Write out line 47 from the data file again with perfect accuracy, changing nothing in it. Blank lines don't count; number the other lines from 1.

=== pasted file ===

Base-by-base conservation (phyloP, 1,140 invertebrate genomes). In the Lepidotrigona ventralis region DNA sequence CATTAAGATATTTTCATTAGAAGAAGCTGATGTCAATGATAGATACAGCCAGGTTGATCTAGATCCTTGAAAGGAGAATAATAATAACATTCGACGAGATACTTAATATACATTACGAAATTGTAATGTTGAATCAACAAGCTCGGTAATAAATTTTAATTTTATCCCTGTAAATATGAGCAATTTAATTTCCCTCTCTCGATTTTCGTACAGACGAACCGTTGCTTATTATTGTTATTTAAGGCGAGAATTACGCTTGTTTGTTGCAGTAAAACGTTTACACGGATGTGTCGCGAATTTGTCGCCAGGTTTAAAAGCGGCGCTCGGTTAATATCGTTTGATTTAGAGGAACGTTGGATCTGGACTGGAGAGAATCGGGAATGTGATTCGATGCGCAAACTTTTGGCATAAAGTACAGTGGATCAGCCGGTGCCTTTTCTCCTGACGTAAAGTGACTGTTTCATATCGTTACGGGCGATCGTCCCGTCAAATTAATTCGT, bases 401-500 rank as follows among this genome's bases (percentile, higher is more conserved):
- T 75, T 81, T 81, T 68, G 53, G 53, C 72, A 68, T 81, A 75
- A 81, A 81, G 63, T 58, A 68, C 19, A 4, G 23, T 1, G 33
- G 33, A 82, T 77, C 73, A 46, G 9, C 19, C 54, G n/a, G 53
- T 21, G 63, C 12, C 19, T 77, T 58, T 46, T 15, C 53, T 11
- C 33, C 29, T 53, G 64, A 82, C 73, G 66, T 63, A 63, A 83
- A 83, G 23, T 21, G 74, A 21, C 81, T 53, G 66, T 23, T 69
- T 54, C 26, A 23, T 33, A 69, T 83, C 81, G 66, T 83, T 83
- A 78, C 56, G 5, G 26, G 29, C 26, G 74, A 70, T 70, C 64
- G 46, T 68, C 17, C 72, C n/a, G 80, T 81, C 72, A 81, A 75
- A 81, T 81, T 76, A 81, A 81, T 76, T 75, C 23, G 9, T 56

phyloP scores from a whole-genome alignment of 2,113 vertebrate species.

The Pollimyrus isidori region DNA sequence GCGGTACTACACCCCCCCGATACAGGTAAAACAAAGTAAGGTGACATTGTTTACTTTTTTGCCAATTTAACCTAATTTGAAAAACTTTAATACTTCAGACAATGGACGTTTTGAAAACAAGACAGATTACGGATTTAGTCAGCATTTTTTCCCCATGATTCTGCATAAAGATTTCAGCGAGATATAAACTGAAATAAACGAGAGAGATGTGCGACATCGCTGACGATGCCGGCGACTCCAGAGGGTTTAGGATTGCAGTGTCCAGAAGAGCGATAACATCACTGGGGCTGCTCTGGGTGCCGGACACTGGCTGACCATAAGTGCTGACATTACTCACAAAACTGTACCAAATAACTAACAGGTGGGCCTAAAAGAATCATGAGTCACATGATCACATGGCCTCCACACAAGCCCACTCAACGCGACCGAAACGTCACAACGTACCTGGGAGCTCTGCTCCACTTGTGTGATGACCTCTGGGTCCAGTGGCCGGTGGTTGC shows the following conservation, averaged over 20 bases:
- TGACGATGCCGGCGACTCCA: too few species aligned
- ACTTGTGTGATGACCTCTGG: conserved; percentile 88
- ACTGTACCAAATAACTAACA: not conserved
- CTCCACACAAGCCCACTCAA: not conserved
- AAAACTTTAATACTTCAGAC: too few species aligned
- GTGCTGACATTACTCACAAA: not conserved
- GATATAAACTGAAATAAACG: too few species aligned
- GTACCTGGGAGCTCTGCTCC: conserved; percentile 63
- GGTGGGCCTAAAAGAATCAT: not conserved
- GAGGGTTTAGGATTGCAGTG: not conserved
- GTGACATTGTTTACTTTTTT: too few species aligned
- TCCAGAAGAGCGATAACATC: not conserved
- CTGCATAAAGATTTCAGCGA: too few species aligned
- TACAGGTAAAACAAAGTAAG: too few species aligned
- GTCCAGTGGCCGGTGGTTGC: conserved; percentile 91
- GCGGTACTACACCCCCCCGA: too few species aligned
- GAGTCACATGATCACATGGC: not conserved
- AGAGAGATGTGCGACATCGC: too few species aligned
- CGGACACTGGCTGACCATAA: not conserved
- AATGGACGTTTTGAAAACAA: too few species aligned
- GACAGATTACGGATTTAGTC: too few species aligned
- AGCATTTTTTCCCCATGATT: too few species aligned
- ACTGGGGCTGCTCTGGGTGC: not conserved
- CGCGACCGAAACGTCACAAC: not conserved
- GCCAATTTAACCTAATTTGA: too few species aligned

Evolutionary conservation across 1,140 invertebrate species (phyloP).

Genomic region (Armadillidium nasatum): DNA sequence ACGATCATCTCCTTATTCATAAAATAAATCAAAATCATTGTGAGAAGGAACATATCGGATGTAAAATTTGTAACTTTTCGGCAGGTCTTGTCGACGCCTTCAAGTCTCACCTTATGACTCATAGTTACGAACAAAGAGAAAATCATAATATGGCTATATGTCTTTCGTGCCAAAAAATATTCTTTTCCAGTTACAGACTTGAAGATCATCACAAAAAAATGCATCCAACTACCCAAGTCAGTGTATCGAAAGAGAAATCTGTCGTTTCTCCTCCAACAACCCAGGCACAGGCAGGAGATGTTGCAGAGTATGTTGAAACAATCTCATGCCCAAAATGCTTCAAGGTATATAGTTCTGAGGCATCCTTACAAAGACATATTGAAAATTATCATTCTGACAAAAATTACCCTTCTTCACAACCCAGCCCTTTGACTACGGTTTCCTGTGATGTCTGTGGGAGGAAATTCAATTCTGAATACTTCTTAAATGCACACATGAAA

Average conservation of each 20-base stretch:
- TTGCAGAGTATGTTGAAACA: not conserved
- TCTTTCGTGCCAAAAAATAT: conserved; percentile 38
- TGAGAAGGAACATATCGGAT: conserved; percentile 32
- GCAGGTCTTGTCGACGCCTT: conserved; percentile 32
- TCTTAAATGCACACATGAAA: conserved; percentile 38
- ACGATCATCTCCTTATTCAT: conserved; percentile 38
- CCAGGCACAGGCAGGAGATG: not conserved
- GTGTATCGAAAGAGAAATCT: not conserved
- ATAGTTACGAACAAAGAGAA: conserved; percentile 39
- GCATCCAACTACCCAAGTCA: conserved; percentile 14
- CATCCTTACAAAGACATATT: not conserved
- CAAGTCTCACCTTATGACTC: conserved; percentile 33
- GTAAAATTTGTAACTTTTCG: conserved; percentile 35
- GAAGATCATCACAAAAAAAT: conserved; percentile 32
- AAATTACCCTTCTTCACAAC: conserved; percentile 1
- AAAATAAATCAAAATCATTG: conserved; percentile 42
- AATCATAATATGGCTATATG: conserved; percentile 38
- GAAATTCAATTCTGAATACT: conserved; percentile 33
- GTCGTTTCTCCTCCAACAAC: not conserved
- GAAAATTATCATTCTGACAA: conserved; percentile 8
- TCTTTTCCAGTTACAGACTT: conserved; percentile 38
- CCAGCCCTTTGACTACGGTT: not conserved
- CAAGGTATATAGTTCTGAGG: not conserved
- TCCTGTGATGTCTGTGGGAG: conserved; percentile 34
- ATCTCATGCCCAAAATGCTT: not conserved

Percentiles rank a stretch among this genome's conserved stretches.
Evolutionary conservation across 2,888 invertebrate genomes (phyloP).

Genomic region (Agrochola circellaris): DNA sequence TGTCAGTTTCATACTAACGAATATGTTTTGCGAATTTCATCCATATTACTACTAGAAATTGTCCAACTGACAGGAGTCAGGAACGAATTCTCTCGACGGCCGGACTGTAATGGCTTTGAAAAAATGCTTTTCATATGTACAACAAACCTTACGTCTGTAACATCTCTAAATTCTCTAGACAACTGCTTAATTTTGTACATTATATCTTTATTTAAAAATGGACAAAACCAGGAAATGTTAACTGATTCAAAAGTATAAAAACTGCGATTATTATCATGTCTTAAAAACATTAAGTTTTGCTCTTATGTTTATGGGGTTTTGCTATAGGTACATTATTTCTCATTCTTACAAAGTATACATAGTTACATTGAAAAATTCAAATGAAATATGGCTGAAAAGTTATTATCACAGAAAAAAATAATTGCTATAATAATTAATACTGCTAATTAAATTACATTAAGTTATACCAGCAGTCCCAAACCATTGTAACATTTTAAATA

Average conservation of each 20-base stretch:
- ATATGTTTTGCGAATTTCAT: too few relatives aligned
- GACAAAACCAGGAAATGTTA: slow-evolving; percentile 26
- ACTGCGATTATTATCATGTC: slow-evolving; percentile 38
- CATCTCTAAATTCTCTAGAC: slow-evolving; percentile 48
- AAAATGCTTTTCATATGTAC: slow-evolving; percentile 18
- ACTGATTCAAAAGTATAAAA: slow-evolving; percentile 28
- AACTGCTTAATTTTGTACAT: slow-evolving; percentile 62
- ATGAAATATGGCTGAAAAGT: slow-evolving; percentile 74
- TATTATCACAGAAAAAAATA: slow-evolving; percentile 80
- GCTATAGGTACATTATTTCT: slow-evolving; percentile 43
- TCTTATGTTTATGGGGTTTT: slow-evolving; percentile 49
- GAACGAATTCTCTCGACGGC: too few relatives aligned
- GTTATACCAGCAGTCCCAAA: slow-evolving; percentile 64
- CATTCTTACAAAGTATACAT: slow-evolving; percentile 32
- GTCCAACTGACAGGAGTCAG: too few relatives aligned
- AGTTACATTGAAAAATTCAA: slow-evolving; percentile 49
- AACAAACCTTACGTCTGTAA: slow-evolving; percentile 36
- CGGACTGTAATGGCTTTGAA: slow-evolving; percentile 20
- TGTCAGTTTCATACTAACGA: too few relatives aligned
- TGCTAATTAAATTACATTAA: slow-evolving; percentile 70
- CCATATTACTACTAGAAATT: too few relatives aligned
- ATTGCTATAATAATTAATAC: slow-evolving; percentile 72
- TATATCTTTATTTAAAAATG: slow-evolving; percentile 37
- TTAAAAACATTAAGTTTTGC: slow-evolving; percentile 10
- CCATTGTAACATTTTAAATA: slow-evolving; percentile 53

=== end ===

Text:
- ACGATCATCTCCTTATTCAT: conserved; percentile 38